Rumsfeld returns to Capitol Hill

Former Defense Secretary Donald Rumsfeld will return to Capitol Hill for the first time since 2007 on Thursday to testify against a treaty supported by his former boss. 

Rumsfeld will argue against Senate ratification of the Law of the Sea Treaty, a stance that pits him against President Obama, the U.S. military and President George W. Bush's administration, which also sought to move the treaty. 

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The former Defense secretary and other critics of the treaty argue it would be overly restrictive on the U.S. Navy and allow a U.N. body to directly tax American companies. In addition to the military, the oil and gas industries support the treaty, saying it’s in the U.S. interest to be able to help write international maritime law. 

Rumsfeld was President Reagan’s emissary to oppose the treaty back in 1982.

Rumsfeld ran the Iraq war for Bush, who replaced him as Defense secretary the day after the 2006 midterm elections, when Democrats won the House and Senate and fatigue over the war had reached a new plateau. 

Thursday's appearance for Rumsfeld at the Senate Foreign Relations Committee will be his first trip to Capitol Hill since 2007, when he was questioned about the case of Pat Tillman, the former NFL player killed by friendly fire in Afghanistan.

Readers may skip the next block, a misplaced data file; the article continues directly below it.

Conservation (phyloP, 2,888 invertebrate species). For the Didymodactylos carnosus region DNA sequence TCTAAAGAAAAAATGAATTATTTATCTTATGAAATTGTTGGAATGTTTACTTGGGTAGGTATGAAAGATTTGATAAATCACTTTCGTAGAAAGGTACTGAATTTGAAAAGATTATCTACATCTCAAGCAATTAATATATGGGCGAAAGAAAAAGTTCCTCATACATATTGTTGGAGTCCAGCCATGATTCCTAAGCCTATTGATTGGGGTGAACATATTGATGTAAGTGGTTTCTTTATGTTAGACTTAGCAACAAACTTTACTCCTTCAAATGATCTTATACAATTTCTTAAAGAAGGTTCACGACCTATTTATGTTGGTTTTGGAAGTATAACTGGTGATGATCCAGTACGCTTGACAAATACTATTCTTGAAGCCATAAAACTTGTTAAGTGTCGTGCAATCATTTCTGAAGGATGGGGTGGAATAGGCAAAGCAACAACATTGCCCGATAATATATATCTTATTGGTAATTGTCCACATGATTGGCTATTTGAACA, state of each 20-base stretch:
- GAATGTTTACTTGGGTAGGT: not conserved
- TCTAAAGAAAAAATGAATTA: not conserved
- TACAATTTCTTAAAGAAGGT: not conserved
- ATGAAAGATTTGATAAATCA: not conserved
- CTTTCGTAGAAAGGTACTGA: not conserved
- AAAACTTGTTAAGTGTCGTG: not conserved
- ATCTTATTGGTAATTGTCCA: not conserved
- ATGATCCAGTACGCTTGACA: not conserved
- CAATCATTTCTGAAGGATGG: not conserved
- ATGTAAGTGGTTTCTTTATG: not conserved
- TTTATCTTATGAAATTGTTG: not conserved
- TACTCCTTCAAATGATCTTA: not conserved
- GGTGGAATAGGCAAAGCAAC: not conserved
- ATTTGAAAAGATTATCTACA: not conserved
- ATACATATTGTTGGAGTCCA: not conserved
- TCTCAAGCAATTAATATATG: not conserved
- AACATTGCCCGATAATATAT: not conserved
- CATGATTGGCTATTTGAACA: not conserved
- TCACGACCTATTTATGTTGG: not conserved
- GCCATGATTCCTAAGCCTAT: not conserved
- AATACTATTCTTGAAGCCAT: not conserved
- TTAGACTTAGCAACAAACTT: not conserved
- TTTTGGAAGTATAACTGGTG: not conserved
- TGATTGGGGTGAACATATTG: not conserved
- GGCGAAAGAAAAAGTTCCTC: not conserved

Foreign Relations is holding two hearings Thursday on the treaty. The first is with current Pentagon officials to show their support of the treaty, and the second will feature Rumsfeld to voice his opposition.

Senate Foreign Relations Committee Chairman John Kerry (D-Mass.) said a vote would not come until after the November election at the earliest, when there are already a slew of hot-button issues on the docket.

Sen. Jim DeMint (R-S.C.) is leading the opposition in the Senate over the treaty, and has a letter with 27 senators signaling their disapproval. The treaty needs a two-thirds vote to pass.

The House also attempted to stifle the treaty by adding a provision to the defense authorization bill last month that blocked funding to implement the treaty.

Joining Rumsfeld at the afternoon hearing is diplomat John Negroponte, a supporter of the treaty who has held administration posts going back to the Reagan years and was most recently deputy secretary of State under President George W. Bush.

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